Wednesday, October 18, 2006

Ima peach

Thanks Hilaire and LucyRain for this fun test.

The Peach
Random Gentle Love Master (RGLMf)

    Playful, kind, and well-loved, you are
The Peach.

    For such a warm-hearted, generous person, you're surprisingly experienced in both love and sex. We credit your spontaneous side; you tend to live in the moment, and you don't get bogged down by inhibitions like most women your age. If you see something wonderful, you confidently embrace it.

Your exact opposite:
The Nymph

Deliberate Brutal Sex Dreamer
    You are a fun flirt and an instant sweetheart, but our guess is you're becoming more selective about long-term love. It's getting tougher for you to become permanently attached; and a girl who's in a different place emotionally might misunderstand your early enthusiasm. You can wreck someone simply by enjoying her.

    Your ideal mate is adventurous and giving, like you. But not overly intense.

DREAD: The Battleaxe

CONSIDER: The Peach, The Playstation, or The Window Shopper

Link: The 32-Type Dating Test by OkCupid - Free Online Dating.
My profile name: sfrajett

Monday, October 16, 2006

the competition

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After working all weekend to revise legal writing memo number one, due today by noon, I have a little breathing room. Property is cancelled this week, although there is a makeup Criminal class tomorrow in that time slot (but not today! and not Wednesday!) I could be studying Contracts, but I'd rather blog.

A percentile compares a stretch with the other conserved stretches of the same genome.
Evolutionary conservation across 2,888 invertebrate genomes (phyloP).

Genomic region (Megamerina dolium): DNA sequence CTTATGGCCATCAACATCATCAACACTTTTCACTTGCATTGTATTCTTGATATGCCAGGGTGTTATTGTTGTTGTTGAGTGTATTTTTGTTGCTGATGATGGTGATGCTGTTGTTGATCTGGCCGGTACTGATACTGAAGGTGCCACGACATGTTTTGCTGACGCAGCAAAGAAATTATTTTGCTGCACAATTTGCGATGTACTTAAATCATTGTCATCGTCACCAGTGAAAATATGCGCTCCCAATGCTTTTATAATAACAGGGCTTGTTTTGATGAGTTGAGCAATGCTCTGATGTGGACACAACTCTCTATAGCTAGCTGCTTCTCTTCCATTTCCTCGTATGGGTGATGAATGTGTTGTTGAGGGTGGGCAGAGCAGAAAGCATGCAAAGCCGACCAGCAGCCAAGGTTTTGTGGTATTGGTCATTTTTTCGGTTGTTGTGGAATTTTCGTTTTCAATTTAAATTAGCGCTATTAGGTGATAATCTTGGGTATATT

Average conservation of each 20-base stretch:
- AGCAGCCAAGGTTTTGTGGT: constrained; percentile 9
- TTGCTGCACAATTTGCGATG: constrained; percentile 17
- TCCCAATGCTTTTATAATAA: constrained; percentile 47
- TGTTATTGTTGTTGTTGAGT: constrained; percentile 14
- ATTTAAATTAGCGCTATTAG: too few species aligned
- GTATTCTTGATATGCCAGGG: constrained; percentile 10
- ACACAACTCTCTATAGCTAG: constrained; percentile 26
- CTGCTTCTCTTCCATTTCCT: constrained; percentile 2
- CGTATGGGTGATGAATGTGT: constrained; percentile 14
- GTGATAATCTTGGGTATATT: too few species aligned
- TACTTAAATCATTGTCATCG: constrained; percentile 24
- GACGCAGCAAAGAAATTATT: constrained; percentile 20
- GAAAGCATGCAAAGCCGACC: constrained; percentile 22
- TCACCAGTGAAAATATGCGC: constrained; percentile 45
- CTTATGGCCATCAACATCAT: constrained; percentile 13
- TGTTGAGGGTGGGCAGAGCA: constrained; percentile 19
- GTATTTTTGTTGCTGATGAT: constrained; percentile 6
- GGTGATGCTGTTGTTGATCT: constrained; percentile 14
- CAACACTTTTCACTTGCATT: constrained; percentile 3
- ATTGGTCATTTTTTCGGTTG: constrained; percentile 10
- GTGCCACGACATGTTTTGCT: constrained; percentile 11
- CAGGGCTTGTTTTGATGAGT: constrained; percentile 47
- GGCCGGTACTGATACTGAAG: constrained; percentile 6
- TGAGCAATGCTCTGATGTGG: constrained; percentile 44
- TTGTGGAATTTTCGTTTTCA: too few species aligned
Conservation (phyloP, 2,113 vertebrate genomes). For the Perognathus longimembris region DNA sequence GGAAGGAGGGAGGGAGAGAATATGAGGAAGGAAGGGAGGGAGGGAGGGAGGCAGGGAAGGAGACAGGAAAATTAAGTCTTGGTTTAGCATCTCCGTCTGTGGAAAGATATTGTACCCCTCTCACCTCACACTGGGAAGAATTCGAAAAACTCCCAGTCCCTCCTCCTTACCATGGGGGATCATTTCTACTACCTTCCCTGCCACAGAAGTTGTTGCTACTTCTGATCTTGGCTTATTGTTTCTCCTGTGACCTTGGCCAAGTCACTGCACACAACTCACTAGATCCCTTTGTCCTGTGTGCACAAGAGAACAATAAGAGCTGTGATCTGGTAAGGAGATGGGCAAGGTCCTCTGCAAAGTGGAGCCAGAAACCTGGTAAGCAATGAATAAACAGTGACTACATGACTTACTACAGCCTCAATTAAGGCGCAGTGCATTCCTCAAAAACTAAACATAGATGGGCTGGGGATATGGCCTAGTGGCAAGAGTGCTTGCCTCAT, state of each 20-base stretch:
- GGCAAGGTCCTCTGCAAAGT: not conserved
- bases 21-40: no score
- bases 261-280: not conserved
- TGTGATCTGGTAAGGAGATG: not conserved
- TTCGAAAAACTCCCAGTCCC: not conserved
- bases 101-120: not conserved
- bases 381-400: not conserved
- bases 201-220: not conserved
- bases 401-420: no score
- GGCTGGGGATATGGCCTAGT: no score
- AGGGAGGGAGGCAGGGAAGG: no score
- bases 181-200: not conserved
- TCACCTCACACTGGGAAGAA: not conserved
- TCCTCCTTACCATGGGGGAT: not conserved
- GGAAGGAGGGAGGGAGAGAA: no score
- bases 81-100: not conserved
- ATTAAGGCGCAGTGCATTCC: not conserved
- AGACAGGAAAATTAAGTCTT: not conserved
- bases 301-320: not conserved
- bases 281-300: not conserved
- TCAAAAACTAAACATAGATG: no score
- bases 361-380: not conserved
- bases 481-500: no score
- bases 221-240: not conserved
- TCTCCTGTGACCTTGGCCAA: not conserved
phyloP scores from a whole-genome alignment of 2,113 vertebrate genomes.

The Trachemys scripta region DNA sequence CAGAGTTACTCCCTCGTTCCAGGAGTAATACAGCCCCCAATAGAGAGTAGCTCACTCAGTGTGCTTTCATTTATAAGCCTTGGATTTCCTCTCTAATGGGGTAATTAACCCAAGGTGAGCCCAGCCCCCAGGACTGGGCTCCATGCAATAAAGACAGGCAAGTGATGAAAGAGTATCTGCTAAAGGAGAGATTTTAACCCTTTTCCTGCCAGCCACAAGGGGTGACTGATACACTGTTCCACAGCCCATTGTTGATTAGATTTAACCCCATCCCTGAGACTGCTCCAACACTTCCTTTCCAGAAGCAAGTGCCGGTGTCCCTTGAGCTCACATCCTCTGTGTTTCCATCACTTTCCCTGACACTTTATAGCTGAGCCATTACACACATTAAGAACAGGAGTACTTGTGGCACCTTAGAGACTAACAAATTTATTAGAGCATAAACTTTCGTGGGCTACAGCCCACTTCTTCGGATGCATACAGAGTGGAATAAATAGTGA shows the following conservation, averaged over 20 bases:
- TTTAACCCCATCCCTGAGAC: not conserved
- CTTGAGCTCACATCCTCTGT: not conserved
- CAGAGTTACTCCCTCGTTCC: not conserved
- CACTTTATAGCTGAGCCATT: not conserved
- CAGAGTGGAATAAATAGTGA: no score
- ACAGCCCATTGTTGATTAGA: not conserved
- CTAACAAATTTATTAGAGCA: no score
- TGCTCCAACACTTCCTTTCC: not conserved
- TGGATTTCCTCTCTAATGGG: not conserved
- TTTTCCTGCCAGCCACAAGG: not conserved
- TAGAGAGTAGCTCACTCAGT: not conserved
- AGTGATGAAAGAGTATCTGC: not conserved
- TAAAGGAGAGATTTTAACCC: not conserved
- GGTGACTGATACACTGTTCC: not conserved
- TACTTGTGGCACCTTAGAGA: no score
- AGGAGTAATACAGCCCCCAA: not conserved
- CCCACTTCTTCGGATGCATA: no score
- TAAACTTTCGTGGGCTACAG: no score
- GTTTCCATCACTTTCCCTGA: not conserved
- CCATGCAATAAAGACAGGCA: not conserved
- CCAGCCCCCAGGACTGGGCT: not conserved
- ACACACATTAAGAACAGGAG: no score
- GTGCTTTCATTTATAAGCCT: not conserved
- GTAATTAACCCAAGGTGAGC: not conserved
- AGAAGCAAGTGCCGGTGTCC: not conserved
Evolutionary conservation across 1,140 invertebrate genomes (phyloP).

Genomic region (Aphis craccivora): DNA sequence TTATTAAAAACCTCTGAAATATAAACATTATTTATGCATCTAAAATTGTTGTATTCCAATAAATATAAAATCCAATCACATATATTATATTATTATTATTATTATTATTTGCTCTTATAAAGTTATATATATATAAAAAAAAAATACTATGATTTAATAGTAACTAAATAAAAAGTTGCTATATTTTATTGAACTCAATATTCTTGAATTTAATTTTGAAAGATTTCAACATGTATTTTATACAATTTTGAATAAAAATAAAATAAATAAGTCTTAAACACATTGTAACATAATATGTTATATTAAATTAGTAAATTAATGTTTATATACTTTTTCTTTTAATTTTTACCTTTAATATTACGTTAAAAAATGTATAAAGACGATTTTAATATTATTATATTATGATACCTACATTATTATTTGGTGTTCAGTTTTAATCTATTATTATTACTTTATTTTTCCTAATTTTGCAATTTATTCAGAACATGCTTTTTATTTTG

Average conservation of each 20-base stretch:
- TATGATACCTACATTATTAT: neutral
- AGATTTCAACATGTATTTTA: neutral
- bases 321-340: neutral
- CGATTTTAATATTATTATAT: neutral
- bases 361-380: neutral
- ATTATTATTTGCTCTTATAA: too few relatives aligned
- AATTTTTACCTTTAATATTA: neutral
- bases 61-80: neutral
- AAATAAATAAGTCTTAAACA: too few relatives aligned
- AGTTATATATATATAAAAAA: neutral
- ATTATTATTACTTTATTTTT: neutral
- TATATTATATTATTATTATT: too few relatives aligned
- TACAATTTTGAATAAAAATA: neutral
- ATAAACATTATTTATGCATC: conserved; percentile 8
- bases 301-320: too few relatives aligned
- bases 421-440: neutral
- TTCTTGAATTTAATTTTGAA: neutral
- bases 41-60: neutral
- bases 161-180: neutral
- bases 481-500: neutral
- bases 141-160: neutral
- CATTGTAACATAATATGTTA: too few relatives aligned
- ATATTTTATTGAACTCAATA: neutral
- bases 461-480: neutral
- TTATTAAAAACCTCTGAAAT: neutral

Contracts gets me down. I enjoy the reading so much and I hate the class itself. Contracts is evil. Something happens to my mind when I get there. No matter how much or how little time I spend on the reading, I always feel blank and unbalanced. Today we did math. We calculated, or attempted to calculate, damages. We read a case where a lady had bad plastic surgery and ruined her nose. The doctor had promised her beauty and perfection, and delivered disaster. We had to plug in figures and variously calculate restitution, reliance, and expectation damages for her. I missed that she would still pay the hospital, since she was actually suing the doctor. How did I miss that? Dumb.